“This was in the early 20th century, before the First World War. It really speaks to the presence of the company in the world,” Forrant said. 

Forrant said the Porter & McLeod records collection could easily have been thrown out. He said any successful company of the late 19th and early 20th century had to be meticulous in its record-keeping, but that most old records are already either in museums or long lost. 

“Hats off to the Hatfield Historical Museum for realizing this was a find and preserving it,” Forrant said. 

The Porter & McLeod records collection sat in the attic of the building that once housed the company for nearly a century, on Prospect Court near the Mill River. After the company’s closing, sometime in the 1960s or ’70s, Richard Rescia bought the building in 1989, hoping to turn the space into apartments and art studios. Rescia found the records and donated them to the town of Hatfield in 2001 or 2002. The documents then sat in the garages next to the Hatfield Town Hall until Rick Martin, a member of Hatfield’s Historical Commission, moved them to his barn to protect them from damage, as the roofs of the town’s garages leaked.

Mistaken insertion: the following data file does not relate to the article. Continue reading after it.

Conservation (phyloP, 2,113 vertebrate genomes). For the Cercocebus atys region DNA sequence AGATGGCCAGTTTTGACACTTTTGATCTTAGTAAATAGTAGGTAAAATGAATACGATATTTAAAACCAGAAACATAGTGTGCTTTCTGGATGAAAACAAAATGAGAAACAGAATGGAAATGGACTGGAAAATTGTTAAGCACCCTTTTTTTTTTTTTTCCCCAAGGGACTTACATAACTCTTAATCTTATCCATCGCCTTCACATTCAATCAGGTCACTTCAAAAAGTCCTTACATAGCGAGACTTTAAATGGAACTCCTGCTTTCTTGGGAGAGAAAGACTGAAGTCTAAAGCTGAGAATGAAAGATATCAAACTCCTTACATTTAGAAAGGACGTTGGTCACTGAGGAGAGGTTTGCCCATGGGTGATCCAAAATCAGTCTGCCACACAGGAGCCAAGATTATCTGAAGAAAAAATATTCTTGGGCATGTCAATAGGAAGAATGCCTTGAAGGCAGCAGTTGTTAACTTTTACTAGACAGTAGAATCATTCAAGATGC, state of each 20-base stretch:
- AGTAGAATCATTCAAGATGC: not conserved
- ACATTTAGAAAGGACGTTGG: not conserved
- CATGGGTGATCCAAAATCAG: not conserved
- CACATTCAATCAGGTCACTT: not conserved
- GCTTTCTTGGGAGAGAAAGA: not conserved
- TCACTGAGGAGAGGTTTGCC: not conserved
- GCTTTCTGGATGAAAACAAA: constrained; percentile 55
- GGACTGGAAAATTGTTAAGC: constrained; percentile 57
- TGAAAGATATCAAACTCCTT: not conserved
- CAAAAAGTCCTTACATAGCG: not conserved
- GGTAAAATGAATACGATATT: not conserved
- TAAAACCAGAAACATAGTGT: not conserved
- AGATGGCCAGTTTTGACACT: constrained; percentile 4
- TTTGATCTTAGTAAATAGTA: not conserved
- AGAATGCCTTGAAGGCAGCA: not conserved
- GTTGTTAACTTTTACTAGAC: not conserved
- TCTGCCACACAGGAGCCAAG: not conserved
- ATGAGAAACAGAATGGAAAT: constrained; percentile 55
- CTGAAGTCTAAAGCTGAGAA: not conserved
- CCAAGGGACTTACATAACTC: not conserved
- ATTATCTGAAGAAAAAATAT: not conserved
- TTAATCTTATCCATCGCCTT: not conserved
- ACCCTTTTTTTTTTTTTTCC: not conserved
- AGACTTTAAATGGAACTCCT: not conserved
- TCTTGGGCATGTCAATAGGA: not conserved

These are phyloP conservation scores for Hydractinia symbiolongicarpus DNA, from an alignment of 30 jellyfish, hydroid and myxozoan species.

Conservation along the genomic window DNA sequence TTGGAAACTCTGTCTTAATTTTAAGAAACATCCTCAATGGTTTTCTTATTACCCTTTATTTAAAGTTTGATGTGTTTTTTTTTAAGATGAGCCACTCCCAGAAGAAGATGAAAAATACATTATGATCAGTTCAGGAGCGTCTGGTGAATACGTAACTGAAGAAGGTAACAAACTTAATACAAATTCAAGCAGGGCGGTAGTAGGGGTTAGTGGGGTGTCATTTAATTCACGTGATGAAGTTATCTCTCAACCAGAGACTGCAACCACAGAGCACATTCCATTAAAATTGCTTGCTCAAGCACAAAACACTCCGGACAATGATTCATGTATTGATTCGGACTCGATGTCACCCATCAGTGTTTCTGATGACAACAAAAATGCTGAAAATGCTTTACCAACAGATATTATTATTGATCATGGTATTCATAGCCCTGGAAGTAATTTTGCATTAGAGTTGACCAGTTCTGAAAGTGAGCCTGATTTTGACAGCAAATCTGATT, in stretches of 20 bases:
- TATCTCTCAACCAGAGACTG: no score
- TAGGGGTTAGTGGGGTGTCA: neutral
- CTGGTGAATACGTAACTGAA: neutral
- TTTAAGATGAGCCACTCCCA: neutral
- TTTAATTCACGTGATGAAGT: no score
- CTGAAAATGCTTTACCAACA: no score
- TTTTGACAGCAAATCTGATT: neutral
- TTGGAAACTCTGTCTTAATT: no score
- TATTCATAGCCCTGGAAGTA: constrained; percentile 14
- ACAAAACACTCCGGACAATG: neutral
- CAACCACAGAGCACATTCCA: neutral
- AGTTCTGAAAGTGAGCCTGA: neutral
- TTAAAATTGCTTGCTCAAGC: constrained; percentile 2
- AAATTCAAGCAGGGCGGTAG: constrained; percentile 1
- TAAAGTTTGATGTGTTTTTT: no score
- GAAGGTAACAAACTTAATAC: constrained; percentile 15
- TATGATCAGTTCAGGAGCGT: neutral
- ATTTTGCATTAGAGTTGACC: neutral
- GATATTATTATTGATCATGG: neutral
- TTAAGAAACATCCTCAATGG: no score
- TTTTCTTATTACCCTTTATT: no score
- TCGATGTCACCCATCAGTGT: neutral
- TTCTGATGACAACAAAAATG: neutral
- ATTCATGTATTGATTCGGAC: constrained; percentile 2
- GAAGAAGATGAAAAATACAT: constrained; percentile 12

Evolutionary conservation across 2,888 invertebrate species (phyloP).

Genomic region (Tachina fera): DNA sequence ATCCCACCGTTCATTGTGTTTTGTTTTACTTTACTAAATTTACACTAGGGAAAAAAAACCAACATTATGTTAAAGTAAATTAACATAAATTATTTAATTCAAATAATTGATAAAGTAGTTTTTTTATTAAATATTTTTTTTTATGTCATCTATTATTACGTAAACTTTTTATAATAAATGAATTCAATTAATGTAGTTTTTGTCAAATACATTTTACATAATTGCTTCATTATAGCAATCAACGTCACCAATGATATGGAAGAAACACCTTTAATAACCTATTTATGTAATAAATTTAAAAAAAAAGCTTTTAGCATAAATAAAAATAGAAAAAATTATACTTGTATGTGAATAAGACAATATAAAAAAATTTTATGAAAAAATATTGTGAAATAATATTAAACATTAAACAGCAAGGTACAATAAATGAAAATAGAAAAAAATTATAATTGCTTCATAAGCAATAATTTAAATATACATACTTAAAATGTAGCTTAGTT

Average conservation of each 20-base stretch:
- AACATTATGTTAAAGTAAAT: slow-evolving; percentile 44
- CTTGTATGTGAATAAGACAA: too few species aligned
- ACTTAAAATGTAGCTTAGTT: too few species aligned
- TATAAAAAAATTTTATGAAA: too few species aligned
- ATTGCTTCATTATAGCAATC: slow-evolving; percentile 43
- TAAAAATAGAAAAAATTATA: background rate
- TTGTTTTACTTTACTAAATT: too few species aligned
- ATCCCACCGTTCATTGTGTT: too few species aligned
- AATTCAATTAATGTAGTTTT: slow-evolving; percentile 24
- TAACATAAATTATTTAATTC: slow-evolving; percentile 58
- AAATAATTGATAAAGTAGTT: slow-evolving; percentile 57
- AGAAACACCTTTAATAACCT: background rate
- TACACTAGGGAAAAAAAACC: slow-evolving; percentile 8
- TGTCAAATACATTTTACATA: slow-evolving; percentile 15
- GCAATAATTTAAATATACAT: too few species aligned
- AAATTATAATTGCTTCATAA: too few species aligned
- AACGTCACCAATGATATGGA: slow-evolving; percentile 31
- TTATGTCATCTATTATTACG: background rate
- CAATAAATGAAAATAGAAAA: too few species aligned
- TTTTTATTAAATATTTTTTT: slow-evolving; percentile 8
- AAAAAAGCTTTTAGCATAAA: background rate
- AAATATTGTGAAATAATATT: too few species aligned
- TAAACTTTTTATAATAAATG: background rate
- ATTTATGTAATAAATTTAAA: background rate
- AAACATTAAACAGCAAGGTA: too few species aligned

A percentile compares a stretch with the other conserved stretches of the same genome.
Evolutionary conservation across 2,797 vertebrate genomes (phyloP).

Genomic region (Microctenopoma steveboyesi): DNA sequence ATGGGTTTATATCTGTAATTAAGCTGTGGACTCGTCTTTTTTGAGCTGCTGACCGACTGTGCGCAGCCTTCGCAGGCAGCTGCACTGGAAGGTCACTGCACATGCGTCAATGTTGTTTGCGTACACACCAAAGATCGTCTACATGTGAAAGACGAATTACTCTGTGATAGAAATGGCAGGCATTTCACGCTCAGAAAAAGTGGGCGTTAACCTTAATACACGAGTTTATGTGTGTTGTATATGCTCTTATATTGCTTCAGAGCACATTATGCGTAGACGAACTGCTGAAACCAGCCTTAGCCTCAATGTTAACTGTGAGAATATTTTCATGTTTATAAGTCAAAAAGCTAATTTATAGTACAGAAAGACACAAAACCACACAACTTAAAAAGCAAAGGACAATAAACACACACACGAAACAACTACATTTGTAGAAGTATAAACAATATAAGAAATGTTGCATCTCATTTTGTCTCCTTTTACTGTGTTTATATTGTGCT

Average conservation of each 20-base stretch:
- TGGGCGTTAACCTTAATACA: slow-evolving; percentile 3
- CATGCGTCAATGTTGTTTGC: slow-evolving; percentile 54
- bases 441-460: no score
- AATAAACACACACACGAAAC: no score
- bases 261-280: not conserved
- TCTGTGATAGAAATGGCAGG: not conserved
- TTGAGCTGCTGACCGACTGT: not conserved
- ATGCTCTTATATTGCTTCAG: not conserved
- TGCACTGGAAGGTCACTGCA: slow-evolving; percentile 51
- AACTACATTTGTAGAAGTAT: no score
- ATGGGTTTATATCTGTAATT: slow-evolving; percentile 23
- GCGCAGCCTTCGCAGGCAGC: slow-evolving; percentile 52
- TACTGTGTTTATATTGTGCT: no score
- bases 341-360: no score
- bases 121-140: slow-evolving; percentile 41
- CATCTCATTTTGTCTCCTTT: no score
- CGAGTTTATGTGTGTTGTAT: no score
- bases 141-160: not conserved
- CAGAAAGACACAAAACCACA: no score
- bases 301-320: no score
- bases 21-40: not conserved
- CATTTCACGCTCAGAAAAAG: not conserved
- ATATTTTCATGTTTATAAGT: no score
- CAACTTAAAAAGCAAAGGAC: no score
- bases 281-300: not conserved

Finally, Kathie Gow, the curator for the Hatfield Historical Museum, applied for two state grants: one for $961 from the Massachusetts State Historical Records Advisory Board to provide preservation supplies for the records, and one for $1,500 from the National Endowment for the Humanities to have a researcher organize the records, since letters, photos and payrolls alike were jumbled together in boxes. 

The Hatfield Historical Museum received both grants. Forrant says he would not have been able to analyze the records in the span of four months if they hadn’t previously been categorized. 

Gow and Forrant both stress the many insights that the Porter & McLeod records collection gives into 19th and 20th century industrial history. The records show the influence and reach of a machine company in the Pioneer Valley — even one as small as Porter & McLeod with only 30 to 60 workers at a given time. The records also show the wages of long-term workers over time, reveal how bosses and laborers interacted through letters and detail the ways American businesses exported goods abroad.